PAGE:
Be accountable and responsive: Build relationships of trust and transparency. Create mechanisms to include the voice of stakeholders in governance, produce social reports assured by third parties, operate according to a code of conduct, and listen to and communicate with stakeholders.

Support strong financial results: The responsibility of a company to return a profit to shareholders must always be considered as part of its obligation to society.

In the same way that a business plan helps a company stay on a profitable course, a charitable giving program can help a business strengthen its position as a good corporate citizen and create an increased sense of satisfaction among employees.

Understandably though, the prospect of beginning a charitable giving program and choosing a worthy charity can be daunting.

Even if the economy has you worried, here are five simple steps your business can take to get a giving program started — or back on track.

Creating a charitable giving program can be as simple as sitting down and writing out a list of what’s important to you. Or it may take the form of a more organized series of meetings that include managers, employees or even customers. In any case, by setting a clear course up front, you can ensure a solid charitable giving program that will benefit your business and your community.

— Greg Chaillé, president,
Oregon Community Foundation; www.ocfl.org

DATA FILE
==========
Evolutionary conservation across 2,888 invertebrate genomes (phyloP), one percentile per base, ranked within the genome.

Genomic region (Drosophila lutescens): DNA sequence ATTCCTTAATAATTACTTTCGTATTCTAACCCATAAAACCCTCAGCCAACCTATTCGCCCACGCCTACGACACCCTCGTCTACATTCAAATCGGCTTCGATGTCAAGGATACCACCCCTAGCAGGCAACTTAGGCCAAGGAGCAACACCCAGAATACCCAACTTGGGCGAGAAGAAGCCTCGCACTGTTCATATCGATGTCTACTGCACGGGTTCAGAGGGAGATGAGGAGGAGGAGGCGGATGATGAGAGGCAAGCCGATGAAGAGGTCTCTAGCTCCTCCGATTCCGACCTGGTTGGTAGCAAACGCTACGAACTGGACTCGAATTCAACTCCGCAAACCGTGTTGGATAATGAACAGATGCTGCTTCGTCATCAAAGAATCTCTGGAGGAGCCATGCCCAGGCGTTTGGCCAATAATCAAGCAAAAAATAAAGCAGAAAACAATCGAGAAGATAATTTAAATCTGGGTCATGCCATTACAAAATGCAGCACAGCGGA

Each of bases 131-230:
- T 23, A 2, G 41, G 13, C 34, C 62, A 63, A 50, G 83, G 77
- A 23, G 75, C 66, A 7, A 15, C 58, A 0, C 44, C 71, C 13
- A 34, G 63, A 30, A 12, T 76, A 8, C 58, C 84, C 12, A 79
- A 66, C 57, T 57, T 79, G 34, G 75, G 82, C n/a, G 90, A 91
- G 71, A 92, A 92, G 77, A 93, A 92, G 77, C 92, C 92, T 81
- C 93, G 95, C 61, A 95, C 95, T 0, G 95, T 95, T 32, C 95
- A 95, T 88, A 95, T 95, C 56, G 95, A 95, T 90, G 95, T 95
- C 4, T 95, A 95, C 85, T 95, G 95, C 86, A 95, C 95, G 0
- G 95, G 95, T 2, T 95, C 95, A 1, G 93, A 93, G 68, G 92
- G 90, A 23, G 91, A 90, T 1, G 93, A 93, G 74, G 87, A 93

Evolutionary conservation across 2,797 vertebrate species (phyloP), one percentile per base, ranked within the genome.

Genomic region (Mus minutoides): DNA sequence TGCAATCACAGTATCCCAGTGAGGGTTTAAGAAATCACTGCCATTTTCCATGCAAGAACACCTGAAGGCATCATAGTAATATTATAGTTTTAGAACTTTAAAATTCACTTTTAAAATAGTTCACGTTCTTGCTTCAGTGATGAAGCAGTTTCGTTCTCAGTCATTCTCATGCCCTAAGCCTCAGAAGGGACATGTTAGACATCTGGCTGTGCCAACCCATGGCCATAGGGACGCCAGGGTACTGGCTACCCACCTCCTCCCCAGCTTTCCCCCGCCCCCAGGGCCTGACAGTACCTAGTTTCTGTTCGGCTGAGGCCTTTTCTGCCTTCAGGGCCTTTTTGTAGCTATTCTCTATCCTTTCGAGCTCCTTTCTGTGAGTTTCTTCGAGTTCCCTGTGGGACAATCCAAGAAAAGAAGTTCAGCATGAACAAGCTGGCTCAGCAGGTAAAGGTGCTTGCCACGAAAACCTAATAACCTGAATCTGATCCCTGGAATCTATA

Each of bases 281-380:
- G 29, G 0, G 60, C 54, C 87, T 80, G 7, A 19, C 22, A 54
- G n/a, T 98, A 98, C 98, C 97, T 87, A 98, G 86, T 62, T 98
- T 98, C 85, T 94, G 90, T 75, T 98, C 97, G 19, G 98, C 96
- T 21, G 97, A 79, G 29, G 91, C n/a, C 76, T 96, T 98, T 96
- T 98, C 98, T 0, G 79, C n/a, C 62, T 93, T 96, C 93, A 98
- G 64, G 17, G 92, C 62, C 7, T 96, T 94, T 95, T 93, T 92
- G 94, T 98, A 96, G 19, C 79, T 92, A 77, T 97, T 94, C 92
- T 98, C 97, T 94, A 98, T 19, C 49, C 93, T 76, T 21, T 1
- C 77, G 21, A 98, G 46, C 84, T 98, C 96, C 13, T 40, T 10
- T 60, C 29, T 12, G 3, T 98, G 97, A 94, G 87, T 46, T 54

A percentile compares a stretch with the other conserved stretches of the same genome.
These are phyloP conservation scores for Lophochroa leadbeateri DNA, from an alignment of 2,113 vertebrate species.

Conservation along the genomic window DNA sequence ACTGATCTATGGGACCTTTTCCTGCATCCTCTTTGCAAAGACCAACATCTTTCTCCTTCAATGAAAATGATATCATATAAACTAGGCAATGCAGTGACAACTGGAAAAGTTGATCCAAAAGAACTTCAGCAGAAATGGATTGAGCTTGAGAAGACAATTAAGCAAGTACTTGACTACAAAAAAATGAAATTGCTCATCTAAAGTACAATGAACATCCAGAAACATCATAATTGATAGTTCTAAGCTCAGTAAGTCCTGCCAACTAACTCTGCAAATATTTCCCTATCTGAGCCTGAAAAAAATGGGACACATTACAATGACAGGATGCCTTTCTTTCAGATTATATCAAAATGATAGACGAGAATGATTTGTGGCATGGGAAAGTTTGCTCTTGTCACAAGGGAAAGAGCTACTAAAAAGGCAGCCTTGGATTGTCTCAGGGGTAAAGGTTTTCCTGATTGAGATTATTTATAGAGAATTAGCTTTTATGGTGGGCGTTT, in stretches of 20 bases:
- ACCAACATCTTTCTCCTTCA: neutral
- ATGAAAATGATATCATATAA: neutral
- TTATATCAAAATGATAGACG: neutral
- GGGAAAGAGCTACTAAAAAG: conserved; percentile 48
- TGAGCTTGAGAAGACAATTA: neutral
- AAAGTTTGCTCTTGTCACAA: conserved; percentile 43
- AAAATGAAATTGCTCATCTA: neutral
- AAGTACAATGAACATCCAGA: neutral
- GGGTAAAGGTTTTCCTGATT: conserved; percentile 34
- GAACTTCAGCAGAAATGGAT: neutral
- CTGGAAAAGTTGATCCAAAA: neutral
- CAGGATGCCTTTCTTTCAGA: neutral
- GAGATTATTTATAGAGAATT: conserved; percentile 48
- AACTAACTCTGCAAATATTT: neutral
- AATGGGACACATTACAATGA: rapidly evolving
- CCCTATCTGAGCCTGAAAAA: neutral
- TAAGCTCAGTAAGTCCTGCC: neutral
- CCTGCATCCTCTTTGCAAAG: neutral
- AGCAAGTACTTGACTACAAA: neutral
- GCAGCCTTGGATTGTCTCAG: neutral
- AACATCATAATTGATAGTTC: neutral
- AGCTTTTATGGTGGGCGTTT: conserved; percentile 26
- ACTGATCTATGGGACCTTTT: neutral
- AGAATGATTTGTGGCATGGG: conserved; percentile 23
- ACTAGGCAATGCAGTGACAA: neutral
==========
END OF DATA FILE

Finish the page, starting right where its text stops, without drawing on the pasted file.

More Articles

Business partnerships: taming the three-headed monster

Contributed Blogs
Monday, July 06, 2015
070615-businessmarriagefail-thumbBY KATHERINE HEEKIN | OB GUEST COLUMNIST

Picking a business partner is not much different than choosing a spouse or life partner, and the business break-up can be as heart-wrenching and costly as divorce.


Read more...

Is there life beyond Reed?

September 2015
Wednesday, August 19, 2015
BY GARY THILL | PHOTOS BY JASON E. KAPLAN

A storied institution climbs down from the ivory tower.


Read more...

Big Trouble in China?

Guest Blog
Tuesday, August 18, 2015
0818-wellmanthumbBY JASON NORRIS | CFA

Earlier this month, the People’s Bank of China (PBoC) announced they were going to devalue their currency, the Renminbi. While the amount of the targeted change was to be roughly 2 percent, investors read a lot more into the move. The Renminbi had been gradually appreciating against the U.S. dollar (see chart) as to attempt to alleviate concerns of being labeled a currency manipulator.


Read more...

Getting What You Pay For

September 2015
Wednesday, August 19, 2015
BY KIM MOORE

A conversation with Chris Maples, president of the Oregon Institute of Technology.


Read more...

Flattery with Numbers

July/August 2015
Friday, July 10, 2015
BY JOE CORTRIGHT

The false promise of economic impact statements.


Read more...

5 things to know about veterans in the workforce

The Latest
Wednesday, July 01, 2015
070215-vetsthumbBY JACOB PALMER | DIGITAL NEWS EDITOR

There are more than 10 million former military members working in the United States.


Read more...

Child care challenge

News
Wednesday, August 26, 2015
0927OHSUhealthystarts-thumbBY KIM MOORE AND LINDA BAKER

Child care in Oregon is expensive and hard to find. We delved into the numbers and talked to a few executives and managers about day care costs, accessibility and work-life balance.


Read more...
Oregon Business magazinetitle-sponsored-links-02
SPONSORED LINKS